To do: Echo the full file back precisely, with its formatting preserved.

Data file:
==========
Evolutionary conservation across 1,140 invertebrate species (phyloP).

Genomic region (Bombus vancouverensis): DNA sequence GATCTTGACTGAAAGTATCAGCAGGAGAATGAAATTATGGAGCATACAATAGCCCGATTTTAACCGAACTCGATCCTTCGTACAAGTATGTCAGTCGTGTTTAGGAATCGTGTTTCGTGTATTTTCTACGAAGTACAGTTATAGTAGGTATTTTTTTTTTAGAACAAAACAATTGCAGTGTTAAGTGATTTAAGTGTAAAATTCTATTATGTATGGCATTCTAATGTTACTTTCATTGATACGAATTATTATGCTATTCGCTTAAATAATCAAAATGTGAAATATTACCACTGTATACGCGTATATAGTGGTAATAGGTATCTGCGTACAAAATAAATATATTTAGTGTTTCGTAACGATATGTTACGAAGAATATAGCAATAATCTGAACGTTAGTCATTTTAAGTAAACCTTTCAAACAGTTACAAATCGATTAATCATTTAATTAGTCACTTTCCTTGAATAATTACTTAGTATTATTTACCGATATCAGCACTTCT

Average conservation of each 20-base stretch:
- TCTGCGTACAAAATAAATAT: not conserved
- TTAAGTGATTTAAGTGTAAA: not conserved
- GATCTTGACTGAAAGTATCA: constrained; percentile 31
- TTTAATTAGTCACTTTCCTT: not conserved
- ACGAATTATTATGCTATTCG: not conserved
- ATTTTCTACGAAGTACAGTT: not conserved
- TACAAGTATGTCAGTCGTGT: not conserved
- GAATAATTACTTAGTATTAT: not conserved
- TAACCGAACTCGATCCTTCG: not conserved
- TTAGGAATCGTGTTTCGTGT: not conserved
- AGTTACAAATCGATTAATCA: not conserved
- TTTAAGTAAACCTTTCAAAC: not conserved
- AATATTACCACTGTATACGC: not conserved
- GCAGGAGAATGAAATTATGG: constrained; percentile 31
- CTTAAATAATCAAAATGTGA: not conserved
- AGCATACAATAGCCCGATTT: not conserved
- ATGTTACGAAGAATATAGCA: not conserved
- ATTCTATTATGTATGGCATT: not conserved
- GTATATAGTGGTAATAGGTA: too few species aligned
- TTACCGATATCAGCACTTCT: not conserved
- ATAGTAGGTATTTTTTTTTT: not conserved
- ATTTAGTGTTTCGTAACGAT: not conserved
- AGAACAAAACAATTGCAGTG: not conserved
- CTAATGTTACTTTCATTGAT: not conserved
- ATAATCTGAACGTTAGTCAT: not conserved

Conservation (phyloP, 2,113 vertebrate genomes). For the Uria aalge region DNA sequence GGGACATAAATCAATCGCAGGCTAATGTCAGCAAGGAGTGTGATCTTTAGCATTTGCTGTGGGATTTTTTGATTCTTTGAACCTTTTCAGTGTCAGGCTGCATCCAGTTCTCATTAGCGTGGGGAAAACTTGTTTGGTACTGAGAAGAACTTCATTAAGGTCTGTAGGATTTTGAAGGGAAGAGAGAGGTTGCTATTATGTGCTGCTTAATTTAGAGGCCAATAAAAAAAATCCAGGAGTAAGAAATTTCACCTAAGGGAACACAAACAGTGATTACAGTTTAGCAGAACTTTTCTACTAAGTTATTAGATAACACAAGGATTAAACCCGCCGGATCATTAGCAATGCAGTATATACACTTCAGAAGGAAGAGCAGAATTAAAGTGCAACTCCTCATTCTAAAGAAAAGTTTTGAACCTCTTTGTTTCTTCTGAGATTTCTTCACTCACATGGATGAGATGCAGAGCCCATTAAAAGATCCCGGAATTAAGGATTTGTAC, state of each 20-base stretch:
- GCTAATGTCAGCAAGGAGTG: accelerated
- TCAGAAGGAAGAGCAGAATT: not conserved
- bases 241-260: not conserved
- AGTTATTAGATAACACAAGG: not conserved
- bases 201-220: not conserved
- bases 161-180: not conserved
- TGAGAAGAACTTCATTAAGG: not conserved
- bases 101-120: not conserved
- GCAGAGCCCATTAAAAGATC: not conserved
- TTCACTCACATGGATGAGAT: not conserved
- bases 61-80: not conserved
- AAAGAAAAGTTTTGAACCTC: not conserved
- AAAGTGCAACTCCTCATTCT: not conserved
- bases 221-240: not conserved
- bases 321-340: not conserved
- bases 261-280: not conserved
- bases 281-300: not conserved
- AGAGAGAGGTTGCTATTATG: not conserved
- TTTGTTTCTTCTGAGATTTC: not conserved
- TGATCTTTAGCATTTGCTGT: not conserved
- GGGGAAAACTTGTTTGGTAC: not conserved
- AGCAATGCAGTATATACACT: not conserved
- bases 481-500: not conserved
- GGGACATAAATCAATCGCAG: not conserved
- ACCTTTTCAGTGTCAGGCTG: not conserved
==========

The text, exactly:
Evolutionary conservation across 1,140 invertebrate species (phyloP).

Genomic region (Bombus vancouverensis): DNA sequence GATCTTGACTGAAAGTATCAGCAGGAGAATGAAATTATGGAGCATACAATAGCCCGATTTTAACCGAACTCGATCCTTCGTACAAGTATGTCAGTCGTGTTTAGGAATCGTGTTTCGTGTATTTTCTACGAAGTACAGTTATAGTAGGTATTTTTTTTTTAGAACAAAACAATTGCAGTGTTAAGTGATTTAAGTGTAAAATTCTATTATGTATGGCATTCTAATGTTACTTTCATTGATACGAATTATTATGCTATTCGCTTAAATAATCAAAATGTGAAATATTACCACTGTATACGCGTATATAGTGGTAATAGGTATCTGCGTACAAAATAAATATATTTAGTGTTTCGTAACGATATGTTACGAAGAATATAGCAATAATCTGAACGTTAGTCATTTTAAGTAAACCTTTCAAACAGTTACAAATCGATTAATCATTTAATTAGTCACTTTCCTTGAATAATTACTTAGTATTATTTACCGATATCAGCACTTCT

Average conservation of each 20-base stretch:
- TCTGCGTACAAAATAAATAT: not conserved
- TTAAGTGATTTAAGTGTAAA: not conserved
- GATCTTGACTGAAAGTATCA: constrained; percentile 31
- TTTAATTAGTCACTTTCCTT: not conserved
- ACGAATTATTATGCTATTCG: not conserved
- ATTTTCTACGAAGTACAGTT: not conserved
- TACAAGTATGTCAGTCGTGT: not conserved
- GAATAATTACTTAGTATTAT: not conserved
- TAACCGAACTCGATCCTTCG: not conserved
- TTAGGAATCGTGTTTCGTGT: not conserved
- AGTTACAAATCGATTAATCA: not conserved
- TTTAAGTAAACCTTTCAAAC: not conserved
- AATATTACCACTGTATACGC: not conserved
- GCAGGAGAATGAAATTATGG: constrained; percentile 31
- CTTAAATAATCAAAATGTGA: not conserved
- AGCATACAATAGCCCGATTT: not conserved
- ATGTTACGAAGAATATAGCA: not conserved
- ATTCTATTATGTATGGCATT: not conserved
- GTATATAGTGGTAATAGGTA: too few species aligned
- TTACCGATATCAGCACTTCT: not conserved
- ATAGTAGGTATTTTTTTTTT: not conserved
- ATTTAGTGTTTCGTAACGAT: not conserved
- AGAACAAAACAATTGCAGTG: not conserved
- CTAATGTTACTTTCATTGAT: not conserved
- ATAATCTGAACGTTAGTCAT: not conserved

Conservation (phyloP, 2,113 vertebrate genomes). For the Uria aalge region DNA sequence GGGACATAAATCAATCGCAGGCTAATGTCAGCAAGGAGTGTGATCTTTAGCATTTGCTGTGGGATTTTTTGATTCTTTGAACCTTTTCAGTGTCAGGCTGCATCCAGTTCTCATTAGCGTGGGGAAAACTTGTTTGGTACTGAGAAGAACTTCATTAAGGTCTGTAGGATTTTGAAGGGAAGAGAGAGGTTGCTATTATGTGCTGCTTAATTTAGAGGCCAATAAAAAAAATCCAGGAGTAAGAAATTTCACCTAAGGGAACACAAACAGTGATTACAGTTTAGCAGAACTTTTCTACTAAGTTATTAGATAACACAAGGATTAAACCCGCCGGATCATTAGCAATGCAGTATATACACTTCAGAAGGAAGAGCAGAATTAAAGTGCAACTCCTCATTCTAAAGAAAAGTTTTGAACCTCTTTGTTTCTTCTGAGATTTCTTCACTCACATGGATGAGATGCAGAGCCCATTAAAAGATCCCGGAATTAAGGATTTGTAC, state of each 20-base stretch:
- GCTAATGTCAGCAAGGAGTG: accelerated
- TCAGAAGGAAGAGCAGAATT: not conserved
- bases 241-260: not conserved
- AGTTATTAGATAACACAAGG: not conserved
- bases 201-220: not conserved
- bases 161-180: not conserved
- TGAGAAGAACTTCATTAAGG: not conserved
- bases 101-120: not conserved
- GCAGAGCCCATTAAAAGATC: not conserved
- TTCACTCACATGGATGAGAT: not conserved
- bases 61-80: not conserved
- AAAGAAAAGTTTTGAACCTC: not conserved
- AAAGTGCAACTCCTCATTCT: not conserved
- bases 221-240: not conserved
- bases 321-340: not conserved
- bases 261-280: not conserved
- bases 281-300: not conserved
- AGAGAGAGGTTGCTATTATG: not conserved
- TTTGTTTCTTCTGAGATTTC: not conserved
- TGATCTTTAGCATTTGCTGT: not conserved
- GGGGAAAACTTGTTTGGTAC: not conserved
- AGCAATGCAGTATATACACT: not conserved
- bases 481-500: not conserved
- GGGACATAAATCAATCGCAG: not conserved
- ACCTTTTCAGTGTCAGGCTG: not conserved